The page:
Ontario's Workplace Safety and Insurance Board (WSIB) is well ahead of a legislated timetable to reach financial sustainability, which will result in lower premiums paid by employers that fund the system and long-term security for the workers who depend on it, according to WSIB chair Elizabeth Witmer.
On current projections, the WSIB anticipates average rate reductions of between 10 and 15 per cent are possible over a five-year period, starting in 2017, according to the WSIB.
"In recent years, the WSIB has made great strides toward becoming more financially sustainable, transparent, responsive and accountable to the people we serve," Witmer said. "As a result, we now expect to eliminate the unfunded liability, or 'UFL', by 2022 — five years ahead of the schedule required by law."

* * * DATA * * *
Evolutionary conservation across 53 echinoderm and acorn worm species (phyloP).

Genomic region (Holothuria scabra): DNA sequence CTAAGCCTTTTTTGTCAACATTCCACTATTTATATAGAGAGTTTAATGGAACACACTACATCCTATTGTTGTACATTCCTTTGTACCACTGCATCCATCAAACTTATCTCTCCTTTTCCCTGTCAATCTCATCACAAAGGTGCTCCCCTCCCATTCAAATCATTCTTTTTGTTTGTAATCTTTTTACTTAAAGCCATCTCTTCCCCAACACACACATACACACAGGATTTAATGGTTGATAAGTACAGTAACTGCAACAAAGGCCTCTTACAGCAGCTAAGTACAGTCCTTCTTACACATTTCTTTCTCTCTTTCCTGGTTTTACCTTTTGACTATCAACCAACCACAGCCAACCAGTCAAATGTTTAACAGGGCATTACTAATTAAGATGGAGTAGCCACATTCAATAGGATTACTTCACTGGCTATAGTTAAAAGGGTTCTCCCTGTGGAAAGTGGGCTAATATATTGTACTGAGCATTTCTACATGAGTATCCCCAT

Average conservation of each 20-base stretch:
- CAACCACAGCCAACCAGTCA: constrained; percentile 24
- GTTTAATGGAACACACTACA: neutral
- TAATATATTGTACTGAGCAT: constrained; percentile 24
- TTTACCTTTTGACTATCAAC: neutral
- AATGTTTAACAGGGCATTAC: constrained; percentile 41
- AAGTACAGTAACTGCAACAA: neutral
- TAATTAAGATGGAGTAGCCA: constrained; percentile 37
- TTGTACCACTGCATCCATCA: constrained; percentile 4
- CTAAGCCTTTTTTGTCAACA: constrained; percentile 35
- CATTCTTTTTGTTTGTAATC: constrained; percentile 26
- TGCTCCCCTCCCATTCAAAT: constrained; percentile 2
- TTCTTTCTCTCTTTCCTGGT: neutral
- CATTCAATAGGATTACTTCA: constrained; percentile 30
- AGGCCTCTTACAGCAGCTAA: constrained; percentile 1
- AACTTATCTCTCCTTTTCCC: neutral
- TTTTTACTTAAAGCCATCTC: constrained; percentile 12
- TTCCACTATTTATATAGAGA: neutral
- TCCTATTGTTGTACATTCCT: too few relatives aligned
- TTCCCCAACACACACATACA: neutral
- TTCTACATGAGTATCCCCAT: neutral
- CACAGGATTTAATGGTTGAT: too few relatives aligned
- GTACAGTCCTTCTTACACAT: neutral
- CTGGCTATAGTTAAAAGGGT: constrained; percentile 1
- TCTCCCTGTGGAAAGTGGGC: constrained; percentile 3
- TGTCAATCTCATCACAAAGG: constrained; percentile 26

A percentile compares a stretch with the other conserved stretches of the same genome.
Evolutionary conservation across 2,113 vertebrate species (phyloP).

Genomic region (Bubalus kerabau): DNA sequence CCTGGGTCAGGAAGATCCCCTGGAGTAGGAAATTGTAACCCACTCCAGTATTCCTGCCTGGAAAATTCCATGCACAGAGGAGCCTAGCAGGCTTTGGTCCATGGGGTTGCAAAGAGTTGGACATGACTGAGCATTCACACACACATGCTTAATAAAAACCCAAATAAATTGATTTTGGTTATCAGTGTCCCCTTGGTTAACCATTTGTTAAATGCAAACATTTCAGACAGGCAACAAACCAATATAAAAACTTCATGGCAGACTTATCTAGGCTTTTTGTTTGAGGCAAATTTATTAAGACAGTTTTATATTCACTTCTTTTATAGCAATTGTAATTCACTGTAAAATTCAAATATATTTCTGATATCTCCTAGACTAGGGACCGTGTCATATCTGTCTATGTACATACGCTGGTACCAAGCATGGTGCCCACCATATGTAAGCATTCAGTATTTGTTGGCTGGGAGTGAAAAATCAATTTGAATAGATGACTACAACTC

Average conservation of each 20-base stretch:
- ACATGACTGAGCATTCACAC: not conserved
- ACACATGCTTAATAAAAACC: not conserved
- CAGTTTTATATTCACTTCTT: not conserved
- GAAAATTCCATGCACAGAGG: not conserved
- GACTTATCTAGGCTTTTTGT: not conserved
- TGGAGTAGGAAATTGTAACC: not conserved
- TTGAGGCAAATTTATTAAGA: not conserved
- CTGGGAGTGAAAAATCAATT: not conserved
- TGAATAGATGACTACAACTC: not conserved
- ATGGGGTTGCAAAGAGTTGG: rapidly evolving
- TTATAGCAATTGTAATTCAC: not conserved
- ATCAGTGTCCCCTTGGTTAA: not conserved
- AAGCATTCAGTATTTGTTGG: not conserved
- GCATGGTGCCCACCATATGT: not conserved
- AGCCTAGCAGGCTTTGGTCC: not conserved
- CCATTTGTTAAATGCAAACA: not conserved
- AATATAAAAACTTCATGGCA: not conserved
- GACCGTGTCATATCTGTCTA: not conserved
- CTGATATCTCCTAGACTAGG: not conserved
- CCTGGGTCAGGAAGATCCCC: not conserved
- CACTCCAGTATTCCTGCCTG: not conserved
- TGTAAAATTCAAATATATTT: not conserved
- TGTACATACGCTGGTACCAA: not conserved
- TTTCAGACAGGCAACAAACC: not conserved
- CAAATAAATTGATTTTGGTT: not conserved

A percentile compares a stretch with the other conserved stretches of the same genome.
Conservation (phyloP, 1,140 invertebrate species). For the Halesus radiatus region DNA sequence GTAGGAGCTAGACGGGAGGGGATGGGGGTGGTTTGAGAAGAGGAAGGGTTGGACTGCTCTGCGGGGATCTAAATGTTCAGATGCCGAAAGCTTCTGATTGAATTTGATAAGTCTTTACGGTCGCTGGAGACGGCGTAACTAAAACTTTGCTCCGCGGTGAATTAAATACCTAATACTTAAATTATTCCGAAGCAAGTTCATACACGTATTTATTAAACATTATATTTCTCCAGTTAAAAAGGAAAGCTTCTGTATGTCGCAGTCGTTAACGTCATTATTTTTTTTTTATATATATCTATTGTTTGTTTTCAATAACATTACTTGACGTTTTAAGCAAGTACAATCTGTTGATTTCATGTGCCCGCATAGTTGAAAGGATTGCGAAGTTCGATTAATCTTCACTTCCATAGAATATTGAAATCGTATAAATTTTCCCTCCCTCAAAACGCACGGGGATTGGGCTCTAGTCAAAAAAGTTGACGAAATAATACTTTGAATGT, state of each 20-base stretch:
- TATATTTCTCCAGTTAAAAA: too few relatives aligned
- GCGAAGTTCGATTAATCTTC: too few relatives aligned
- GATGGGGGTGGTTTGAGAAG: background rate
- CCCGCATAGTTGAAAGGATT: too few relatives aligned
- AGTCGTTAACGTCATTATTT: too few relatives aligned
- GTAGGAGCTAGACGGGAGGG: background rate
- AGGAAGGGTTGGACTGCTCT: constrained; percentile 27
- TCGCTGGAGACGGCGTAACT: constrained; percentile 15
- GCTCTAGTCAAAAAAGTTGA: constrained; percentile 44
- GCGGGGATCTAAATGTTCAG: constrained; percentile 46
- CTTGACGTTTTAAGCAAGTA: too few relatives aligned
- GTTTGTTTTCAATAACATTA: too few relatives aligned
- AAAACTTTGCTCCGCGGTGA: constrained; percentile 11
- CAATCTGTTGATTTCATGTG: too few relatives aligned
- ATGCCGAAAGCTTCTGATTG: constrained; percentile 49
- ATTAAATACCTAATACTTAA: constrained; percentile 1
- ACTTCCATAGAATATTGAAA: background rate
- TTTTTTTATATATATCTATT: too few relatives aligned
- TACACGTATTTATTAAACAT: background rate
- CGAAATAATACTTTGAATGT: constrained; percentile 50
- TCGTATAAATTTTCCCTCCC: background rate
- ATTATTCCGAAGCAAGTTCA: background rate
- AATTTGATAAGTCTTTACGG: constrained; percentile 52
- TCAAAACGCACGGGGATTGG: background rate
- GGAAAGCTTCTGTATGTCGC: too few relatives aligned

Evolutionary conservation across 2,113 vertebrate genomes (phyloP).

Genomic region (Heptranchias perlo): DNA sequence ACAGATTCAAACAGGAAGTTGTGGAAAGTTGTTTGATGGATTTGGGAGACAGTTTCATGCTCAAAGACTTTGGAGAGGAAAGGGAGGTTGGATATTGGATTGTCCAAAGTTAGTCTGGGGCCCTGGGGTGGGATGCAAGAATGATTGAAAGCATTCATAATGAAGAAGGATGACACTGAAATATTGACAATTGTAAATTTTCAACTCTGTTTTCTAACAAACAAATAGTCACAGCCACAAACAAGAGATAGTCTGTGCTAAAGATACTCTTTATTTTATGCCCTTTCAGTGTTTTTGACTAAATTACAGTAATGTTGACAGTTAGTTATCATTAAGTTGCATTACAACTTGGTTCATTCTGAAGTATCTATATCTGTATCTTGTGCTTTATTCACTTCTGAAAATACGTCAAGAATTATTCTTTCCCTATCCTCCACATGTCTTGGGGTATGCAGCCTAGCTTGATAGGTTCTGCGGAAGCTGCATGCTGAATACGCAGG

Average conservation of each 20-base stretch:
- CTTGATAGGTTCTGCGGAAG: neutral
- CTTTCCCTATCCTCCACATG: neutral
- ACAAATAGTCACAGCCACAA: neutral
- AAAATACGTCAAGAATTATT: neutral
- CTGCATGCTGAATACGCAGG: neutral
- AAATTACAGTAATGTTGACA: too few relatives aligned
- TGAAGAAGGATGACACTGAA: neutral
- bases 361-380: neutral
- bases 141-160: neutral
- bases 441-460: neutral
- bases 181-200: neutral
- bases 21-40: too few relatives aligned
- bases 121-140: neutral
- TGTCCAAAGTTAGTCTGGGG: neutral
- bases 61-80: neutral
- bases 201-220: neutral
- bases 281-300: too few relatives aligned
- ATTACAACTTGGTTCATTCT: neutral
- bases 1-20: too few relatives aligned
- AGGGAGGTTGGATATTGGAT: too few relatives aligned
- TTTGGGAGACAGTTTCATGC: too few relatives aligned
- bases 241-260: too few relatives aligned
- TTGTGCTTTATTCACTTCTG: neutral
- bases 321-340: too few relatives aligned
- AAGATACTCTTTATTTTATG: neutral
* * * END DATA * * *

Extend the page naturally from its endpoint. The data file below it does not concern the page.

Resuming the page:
The system's UFL is the difference between future obligations to injured workers and the money currently on hand to pay for them.
"Fundamental changes to the WSIB's business have brought the UFL down by nearly half, from a high of $14.1 billion in 2011 to $7.5 billion in early 2015 — all while maintaining benefit levels for injured workers and achieving the best health and safety outcomes in Canada," Witmer added.
Those changes include: safer workplaces; innovation in medical care and helping workers return to work; rising premium revenue and strong growth in the Investment Fund through the addition of operating surpluses, careful management and diversification.
"Once the burden of the UFL is gone, employer premiums will consist only of new claims and administrative costs," Witmer said. "That's an estimated average premium rate of $1.40 to $1.50 instead of the current average $2.46 per $100 of payroll, making Ontario one of the lowest cost jurisdictions in Canada."
It means the WSIB will return over $2 billion annually to Ontario's economy, and help Ontario employers become more competitive, Witmer concluded. "The job is not done. But we're making good progress."
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